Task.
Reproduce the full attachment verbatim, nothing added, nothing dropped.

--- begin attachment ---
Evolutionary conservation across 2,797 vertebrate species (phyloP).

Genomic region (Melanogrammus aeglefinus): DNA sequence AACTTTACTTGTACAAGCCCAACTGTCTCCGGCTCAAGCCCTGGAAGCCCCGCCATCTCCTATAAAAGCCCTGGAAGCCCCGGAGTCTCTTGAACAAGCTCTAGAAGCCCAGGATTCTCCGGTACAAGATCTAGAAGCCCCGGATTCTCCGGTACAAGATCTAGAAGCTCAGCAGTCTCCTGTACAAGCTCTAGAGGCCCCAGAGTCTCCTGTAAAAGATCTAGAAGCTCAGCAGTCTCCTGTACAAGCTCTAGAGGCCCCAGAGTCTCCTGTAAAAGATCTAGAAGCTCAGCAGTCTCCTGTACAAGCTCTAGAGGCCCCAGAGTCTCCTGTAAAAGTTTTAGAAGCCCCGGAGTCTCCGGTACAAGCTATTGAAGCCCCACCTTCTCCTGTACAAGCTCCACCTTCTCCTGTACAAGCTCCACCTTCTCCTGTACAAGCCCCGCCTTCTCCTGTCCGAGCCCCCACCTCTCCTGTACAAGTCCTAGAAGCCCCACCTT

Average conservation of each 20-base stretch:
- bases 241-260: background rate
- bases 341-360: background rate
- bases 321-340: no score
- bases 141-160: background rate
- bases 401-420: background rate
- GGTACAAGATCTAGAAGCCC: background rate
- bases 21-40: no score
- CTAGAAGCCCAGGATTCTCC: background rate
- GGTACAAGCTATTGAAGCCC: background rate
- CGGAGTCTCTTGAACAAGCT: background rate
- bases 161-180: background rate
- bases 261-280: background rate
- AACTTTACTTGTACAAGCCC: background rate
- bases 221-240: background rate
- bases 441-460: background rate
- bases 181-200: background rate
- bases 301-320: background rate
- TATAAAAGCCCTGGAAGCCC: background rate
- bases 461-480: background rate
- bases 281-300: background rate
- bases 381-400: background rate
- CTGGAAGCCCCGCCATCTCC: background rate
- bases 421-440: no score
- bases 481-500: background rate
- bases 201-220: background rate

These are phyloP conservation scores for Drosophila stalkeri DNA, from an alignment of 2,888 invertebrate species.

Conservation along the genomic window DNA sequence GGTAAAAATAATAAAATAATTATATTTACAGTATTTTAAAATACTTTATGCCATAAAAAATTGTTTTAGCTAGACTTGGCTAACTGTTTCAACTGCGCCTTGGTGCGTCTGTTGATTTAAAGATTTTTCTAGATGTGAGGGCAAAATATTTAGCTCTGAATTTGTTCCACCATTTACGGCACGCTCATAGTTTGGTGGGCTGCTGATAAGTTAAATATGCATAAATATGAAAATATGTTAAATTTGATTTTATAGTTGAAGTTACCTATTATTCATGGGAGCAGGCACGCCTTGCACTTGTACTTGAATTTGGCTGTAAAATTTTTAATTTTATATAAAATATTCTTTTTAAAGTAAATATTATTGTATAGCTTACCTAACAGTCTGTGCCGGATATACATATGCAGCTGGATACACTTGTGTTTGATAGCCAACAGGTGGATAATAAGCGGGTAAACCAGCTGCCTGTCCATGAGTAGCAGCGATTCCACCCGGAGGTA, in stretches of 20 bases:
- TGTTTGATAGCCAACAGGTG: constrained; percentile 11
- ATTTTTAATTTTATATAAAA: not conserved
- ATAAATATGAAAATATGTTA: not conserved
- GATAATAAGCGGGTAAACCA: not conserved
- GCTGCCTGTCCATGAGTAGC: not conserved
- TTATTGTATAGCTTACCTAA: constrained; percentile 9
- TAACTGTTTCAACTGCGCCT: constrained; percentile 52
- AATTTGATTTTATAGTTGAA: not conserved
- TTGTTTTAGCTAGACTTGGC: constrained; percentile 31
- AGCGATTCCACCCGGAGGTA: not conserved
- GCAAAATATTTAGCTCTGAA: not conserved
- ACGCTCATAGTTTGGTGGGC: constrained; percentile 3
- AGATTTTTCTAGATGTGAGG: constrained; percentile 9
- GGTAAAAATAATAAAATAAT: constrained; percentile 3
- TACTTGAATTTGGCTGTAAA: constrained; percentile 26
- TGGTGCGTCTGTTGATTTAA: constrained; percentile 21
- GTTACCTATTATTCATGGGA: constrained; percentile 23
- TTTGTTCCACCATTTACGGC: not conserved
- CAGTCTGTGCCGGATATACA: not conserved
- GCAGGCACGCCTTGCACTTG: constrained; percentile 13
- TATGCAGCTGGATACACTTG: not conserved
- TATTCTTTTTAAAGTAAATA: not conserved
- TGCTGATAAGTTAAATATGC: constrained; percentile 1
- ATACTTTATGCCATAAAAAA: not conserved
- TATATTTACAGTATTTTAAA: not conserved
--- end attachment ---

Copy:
Evolutionary conservation across 2,797 vertebrate species (phyloP).

Genomic region (Melanogrammus aeglefinus): DNA sequence AACTTTACTTGTACAAGCCCAACTGTCTCCGGCTCAAGCCCTGGAAGCCCCGCCATCTCCTATAAAAGCCCTGGAAGCCCCGGAGTCTCTTGAACAAGCTCTAGAAGCCCAGGATTCTCCGGTACAAGATCTAGAAGCCCCGGATTCTCCGGTACAAGATCTAGAAGCTCAGCAGTCTCCTGTACAAGCTCTAGAGGCCCCAGAGTCTCCTGTAAAAGATCTAGAAGCTCAGCAGTCTCCTGTACAAGCTCTAGAGGCCCCAGAGTCTCCTGTAAAAGATCTAGAAGCTCAGCAGTCTCCTGTACAAGCTCTAGAGGCCCCAGAGTCTCCTGTAAAAGTTTTAGAAGCCCCGGAGTCTCCGGTACAAGCTATTGAAGCCCCACCTTCTCCTGTACAAGCTCCACCTTCTCCTGTACAAGCTCCACCTTCTCCTGTACAAGCCCCGCCTTCTCCTGTCCGAGCCCCCACCTCTCCTGTACAAGTCCTAGAAGCCCCACCTT

Average conservation of each 20-base stretch:
- bases 241-260: background rate
- bases 341-360: background rate
- bases 321-340: no score
- bases 141-160: background rate
- bases 401-420: background rate
- GGTACAAGATCTAGAAGCCC: background rate
- bases 21-40: no score
- CTAGAAGCCCAGGATTCTCC: background rate
- GGTACAAGCTATTGAAGCCC: background rate
- CGGAGTCTCTTGAACAAGCT: background rate
- bases 161-180: background rate
- bases 261-280: background rate
- AACTTTACTTGTACAAGCCC: background rate
- bases 221-240: background rate
- bases 441-460: background rate
- bases 181-200: background rate
- bases 301-320: background rate
- TATAAAAGCCCTGGAAGCCC: background rate
- bases 461-480: background rate
- bases 281-300: background rate
- bases 381-400: background rate
- CTGGAAGCCCCGCCATCTCC: background rate
- bases 421-440: no score
- bases 481-500: background rate
- bases 201-220: background rate

These are phyloP conservation scores for Drosophila stalkeri DNA, from an alignment of 2,888 invertebrate species.

Conservation along the genomic window DNA sequence GGTAAAAATAATAAAATAATTATATTTACAGTATTTTAAAATACTTTATGCCATAAAAAATTGTTTTAGCTAGACTTGGCTAACTGTTTCAACTGCGCCTTGGTGCGTCTGTTGATTTAAAGATTTTTCTAGATGTGAGGGCAAAATATTTAGCTCTGAATTTGTTCCACCATTTACGGCACGCTCATAGTTTGGTGGGCTGCTGATAAGTTAAATATGCATAAATATGAAAATATGTTAAATTTGATTTTATAGTTGAAGTTACCTATTATTCATGGGAGCAGGCACGCCTTGCACTTGTACTTGAATTTGGCTGTAAAATTTTTAATTTTATATAAAATATTCTTTTTAAAGTAAATATTATTGTATAGCTTACCTAACAGTCTGTGCCGGATATACATATGCAGCTGGATACACTTGTGTTTGATAGCCAACAGGTGGATAATAAGCGGGTAAACCAGCTGCCTGTCCATGAGTAGCAGCGATTCCACCCGGAGGTA, in stretches of 20 bases:
- TGTTTGATAGCCAACAGGTG: constrained; percentile 11
- ATTTTTAATTTTATATAAAA: not conserved
- ATAAATATGAAAATATGTTA: not conserved
- GATAATAAGCGGGTAAACCA: not conserved
- GCTGCCTGTCCATGAGTAGC: not conserved
- TTATTGTATAGCTTACCTAA: constrained; percentile 9
- TAACTGTTTCAACTGCGCCT: constrained; percentile 52
- AATTTGATTTTATAGTTGAA: not conserved
- TTGTTTTAGCTAGACTTGGC: constrained; percentile 31
- AGCGATTCCACCCGGAGGTA: not conserved
- GCAAAATATTTAGCTCTGAA: not conserved
- ACGCTCATAGTTTGGTGGGC: constrained; percentile 3
- AGATTTTTCTAGATGTGAGG: constrained; percentile 9
- GGTAAAAATAATAAAATAAT: constrained; percentile 3
- TACTTGAATTTGGCTGTAAA: constrained; percentile 26
- TGGTGCGTCTGTTGATTTAA: constrained; percentile 21
- GTTACCTATTATTCATGGGA: constrained; percentile 23
- TTTGTTCCACCATTTACGGC: not conserved
- CAGTCTGTGCCGGATATACA: not conserved
- GCAGGCACGCCTTGCACTTG: constrained; percentile 13
- TATGCAGCTGGATACACTTG: not conserved
- TATTCTTTTTAAAGTAAATA: not conserved
- TGCTGATAAGTTAAATATGC: constrained; percentile 1
- ATACTTTATGCCATAAAAAA: not conserved
- TATATTTACAGTATTTTAAA: not conserved